Metadata can be produced for datasets and information systems, API services, environmental reports and research data. Specific metadata profiles have been implemented for each one of these. The metadata profiles of datasets and API services are compliant with the requirements of the INSPIRE Directive.

Both the metadata editor and the metadata service offer open APIs for harvesting metadata. Through these APIs, descriptions of the Finnish Environment Institute’s datasets and APIs are transferred to the Paikkatietohakemisto service maintained by the National Land Survey of Finland (metadata compliant with the INSPIRE Directive), the Open Data service maintained by the Digital and Population Data Services Agency (metadata of the Finnish Environment Institute’s open datasets) and CSC's Etsin.fi service.

Metadata practices of Statistics Finland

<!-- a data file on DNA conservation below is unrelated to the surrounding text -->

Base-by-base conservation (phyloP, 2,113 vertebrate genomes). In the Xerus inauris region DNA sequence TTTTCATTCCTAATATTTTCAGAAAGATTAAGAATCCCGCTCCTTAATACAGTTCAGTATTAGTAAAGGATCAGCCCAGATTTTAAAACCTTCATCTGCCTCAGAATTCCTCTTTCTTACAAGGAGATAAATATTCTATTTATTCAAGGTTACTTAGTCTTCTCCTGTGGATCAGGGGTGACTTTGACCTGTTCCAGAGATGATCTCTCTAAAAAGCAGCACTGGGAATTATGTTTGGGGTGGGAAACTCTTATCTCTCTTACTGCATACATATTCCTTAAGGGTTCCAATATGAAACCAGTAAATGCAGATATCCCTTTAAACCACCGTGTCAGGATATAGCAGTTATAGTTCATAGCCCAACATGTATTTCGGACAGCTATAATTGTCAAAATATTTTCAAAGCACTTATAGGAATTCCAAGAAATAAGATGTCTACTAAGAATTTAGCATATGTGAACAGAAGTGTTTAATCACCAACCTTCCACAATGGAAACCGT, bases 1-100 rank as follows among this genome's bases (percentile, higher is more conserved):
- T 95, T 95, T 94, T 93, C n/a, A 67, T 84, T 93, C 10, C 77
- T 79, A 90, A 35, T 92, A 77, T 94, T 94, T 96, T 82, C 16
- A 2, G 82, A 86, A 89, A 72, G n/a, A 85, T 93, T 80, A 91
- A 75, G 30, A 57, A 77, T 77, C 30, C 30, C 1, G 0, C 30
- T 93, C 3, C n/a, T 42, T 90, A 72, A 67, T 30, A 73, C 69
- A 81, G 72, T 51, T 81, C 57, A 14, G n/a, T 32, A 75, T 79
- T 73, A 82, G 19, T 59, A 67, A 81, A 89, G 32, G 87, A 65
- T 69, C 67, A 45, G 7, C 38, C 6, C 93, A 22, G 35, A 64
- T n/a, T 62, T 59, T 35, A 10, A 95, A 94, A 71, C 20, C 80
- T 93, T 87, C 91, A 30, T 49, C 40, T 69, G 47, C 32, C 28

Production of reliable statistics requires a wide array of background information about statistics and the subjects they describe. The information about statistics section contains metadata for the statistics produced by Statistics Finland. The metadata service contains the following metadata sets:

Statistics Finland maintains and publishes national classification recommendations. Most of them are based on international standards confirmed by EU directives. Use of classification recommendations improves the comparability of statistical information produced at different times and in different areas.

Classifications consist of headings, or names of groups, of codes given to them (numerical or alphabetical codes), and of descriptions of groups (definitions). Classification refers to dividing individual items of information present in statistical data according to certain features into different groups where each unit belongs to only one group. In the classification, the groups are named and codes are issued to them. Statistics Finland classifications have also been published through an open API service.



This section describes how and where you should publish a dataset that is to be opened.

Organisations that have already opened their data have usually published the datasets to be opened and their metadata in a public data portal, ensuring that the datasets can be found as easily and quickly as possible.